I am using ArcMap 10.5 to display the distribution of Revenues by Region, for each product I have defined.

Each product has a layer of its own consisting of a collection of polygons, and each polygon contains attribute fields for revenues over a period of 10 years (e.g. Revenues2005, Revenues2006, etc)

I am trying to create a kind of cumulative heatmap.

For example, let's take two polygons with the following fields, each in a separate layer, but that overlap exactly:


Rev1 | Rev2 | Rev3

5000 | 6000 | 7000



Rev1 | Rev2 | Rev3

1000 | 2000 | 2500

Would it be possible to combine the above layers, such that when the polygons overlap, I would obtain a new layer with a polygon of the following attributes:


Rev1 | Rev2 | Rev3

6000 | 8000 | 9500

So far the (tedious) solution I found is to combine the fields pairwise and use a python script to add the revenues for each year one by one.

  • If you're only interested in symbology, then you could use transparency, so overlapping polygons would appear darker, representing larger numbers.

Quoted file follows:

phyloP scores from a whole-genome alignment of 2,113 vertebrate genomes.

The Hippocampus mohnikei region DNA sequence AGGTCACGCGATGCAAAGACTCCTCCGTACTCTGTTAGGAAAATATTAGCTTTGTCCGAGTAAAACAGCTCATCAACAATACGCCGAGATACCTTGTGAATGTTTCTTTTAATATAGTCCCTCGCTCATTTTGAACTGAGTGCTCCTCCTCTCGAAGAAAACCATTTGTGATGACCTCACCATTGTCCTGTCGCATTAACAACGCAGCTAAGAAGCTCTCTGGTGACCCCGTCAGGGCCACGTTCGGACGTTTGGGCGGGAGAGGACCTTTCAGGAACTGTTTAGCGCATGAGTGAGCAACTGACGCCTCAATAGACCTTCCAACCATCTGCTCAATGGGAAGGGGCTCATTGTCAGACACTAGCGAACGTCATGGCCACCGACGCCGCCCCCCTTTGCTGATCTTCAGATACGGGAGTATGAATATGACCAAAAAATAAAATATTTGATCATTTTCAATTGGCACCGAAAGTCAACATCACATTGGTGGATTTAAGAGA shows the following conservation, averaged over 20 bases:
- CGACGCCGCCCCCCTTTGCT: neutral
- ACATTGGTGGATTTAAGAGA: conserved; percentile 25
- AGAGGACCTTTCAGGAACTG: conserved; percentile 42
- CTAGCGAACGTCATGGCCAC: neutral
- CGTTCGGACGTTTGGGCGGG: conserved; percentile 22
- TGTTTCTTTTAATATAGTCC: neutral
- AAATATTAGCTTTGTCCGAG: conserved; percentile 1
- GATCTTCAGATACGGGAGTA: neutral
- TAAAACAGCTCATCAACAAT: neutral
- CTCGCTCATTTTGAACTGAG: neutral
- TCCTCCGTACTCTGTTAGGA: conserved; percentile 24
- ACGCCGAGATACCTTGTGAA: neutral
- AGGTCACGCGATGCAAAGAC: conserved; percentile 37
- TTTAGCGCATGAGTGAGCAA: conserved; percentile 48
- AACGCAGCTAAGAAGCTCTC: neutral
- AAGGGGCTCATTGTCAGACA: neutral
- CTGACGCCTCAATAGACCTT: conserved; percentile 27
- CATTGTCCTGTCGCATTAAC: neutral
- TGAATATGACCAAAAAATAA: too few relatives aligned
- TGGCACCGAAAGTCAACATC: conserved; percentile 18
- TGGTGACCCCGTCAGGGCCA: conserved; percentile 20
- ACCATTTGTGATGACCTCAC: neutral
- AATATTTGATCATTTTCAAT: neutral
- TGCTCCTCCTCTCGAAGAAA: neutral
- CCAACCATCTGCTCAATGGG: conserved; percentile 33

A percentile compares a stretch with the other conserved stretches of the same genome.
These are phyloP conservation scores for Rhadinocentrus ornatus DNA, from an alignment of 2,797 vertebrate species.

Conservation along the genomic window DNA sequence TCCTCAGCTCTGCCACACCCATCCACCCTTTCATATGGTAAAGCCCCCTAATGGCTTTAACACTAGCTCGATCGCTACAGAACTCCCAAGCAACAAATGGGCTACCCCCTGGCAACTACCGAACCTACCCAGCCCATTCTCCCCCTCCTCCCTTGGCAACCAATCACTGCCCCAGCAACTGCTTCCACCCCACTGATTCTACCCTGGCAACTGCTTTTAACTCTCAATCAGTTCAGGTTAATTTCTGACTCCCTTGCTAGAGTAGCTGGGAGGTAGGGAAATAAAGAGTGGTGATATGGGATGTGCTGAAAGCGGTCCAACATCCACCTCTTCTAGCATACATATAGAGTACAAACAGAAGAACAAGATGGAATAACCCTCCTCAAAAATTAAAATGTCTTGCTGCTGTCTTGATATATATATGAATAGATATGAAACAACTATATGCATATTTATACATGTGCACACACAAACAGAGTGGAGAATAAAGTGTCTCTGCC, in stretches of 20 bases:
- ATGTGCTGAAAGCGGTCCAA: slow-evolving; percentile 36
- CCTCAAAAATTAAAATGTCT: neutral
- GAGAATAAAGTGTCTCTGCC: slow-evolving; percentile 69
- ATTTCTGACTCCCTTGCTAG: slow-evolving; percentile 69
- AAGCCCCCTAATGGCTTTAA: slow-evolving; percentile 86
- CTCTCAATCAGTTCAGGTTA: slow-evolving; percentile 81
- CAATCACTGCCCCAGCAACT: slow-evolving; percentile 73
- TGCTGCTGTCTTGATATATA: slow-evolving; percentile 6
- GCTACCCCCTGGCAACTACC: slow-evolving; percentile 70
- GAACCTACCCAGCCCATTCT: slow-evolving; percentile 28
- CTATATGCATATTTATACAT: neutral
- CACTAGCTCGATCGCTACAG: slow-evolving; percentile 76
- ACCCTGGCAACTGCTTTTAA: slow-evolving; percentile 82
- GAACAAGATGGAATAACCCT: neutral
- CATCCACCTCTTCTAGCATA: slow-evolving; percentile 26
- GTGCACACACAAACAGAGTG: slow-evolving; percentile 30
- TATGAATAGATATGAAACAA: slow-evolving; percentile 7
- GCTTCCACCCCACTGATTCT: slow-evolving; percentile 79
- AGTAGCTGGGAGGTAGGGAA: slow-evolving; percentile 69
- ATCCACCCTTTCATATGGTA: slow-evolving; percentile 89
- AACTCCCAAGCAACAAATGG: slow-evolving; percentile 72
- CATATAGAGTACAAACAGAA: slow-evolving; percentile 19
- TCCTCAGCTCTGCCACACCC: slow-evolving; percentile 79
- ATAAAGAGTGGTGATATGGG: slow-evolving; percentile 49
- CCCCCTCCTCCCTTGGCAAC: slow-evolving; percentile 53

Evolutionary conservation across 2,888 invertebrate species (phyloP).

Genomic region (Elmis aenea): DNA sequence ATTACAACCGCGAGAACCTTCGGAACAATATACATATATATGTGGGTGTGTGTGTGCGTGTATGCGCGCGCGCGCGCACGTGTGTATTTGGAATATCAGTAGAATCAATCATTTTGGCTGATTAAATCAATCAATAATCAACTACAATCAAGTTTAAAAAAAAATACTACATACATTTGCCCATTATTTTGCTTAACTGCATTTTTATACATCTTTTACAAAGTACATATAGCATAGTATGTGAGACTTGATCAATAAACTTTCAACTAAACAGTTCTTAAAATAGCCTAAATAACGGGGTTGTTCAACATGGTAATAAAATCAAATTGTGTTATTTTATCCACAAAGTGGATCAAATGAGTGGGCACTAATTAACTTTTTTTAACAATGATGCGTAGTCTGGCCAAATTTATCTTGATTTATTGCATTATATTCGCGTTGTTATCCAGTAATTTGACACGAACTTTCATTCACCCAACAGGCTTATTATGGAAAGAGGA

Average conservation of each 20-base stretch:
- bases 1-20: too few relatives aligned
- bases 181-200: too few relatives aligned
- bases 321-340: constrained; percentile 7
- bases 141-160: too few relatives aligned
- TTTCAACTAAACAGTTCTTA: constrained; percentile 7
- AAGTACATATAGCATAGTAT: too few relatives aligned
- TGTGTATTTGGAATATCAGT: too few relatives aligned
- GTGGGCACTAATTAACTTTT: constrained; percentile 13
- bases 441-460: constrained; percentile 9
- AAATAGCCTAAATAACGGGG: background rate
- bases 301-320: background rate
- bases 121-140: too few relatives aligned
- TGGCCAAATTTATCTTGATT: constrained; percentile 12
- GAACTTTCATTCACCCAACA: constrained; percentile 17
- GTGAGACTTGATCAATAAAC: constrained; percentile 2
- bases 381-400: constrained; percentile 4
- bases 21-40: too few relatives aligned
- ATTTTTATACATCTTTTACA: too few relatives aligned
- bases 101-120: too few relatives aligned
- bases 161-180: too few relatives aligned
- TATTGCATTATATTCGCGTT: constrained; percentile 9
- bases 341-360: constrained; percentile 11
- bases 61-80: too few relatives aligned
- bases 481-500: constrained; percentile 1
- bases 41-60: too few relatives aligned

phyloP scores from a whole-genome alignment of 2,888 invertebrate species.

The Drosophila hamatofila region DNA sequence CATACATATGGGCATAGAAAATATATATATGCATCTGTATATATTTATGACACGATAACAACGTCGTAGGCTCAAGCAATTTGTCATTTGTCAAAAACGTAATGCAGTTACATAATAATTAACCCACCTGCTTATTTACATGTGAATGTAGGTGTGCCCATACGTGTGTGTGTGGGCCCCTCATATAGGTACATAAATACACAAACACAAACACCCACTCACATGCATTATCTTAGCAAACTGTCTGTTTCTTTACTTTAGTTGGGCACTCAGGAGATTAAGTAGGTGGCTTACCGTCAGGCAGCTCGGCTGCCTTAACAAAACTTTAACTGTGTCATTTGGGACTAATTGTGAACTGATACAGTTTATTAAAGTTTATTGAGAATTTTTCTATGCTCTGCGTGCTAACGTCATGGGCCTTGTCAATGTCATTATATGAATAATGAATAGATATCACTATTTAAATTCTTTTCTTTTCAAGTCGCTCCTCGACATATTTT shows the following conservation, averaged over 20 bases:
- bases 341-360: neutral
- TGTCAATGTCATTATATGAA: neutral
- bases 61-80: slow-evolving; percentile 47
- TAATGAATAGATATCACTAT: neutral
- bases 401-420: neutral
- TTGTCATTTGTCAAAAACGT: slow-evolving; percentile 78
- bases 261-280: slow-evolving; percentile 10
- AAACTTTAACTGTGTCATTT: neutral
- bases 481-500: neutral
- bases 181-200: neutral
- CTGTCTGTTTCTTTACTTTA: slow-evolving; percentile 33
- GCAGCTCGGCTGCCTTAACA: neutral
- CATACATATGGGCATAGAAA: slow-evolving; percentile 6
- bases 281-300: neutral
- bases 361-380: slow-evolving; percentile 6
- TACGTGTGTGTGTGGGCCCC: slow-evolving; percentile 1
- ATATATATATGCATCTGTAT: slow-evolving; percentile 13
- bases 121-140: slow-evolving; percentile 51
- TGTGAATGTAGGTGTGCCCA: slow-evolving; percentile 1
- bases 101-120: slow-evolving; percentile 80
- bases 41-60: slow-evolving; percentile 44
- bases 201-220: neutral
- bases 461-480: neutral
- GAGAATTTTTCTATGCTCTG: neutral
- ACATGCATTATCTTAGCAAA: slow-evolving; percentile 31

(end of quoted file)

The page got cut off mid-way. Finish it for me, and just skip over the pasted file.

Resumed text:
– Paul
    Commented Feb 15, 2017 at 1:30
  • Hi Paul, I would actually like to add the fields from the layers and obtain new values per polygon. Are you aware of a good way to do this? I already tried using unions on tables on which I joined my xlsx tables, however the fields get renamed to Rev1_1, Rev2_1, etc instead of being given a way of combining them Commented Feb 15, 2017 at 5:39
  • gis.stackexchange.com/questions/133866/… has a few solutions.
    – Paul
    Commented Feb 15, 2017 at 16:17

1 Answer 1


Turned out the issue was due to using the Join functionality available through the context menu.

For the above to work the fields in the different layers need to be of the same nomenclature, and joined using the "Field Join" method, which is a permanent join. The excel file itself should be exported to DBF before the join procedure to avoid errors.

Once this is the case, merge the layers to be aggregated together, then create a separate layer which will hold the aggregate values.

Use the spatial join tool, while setting the appropriate merge rules (sum, average, etc), on the newly created layer and the layer resulting from the merge.

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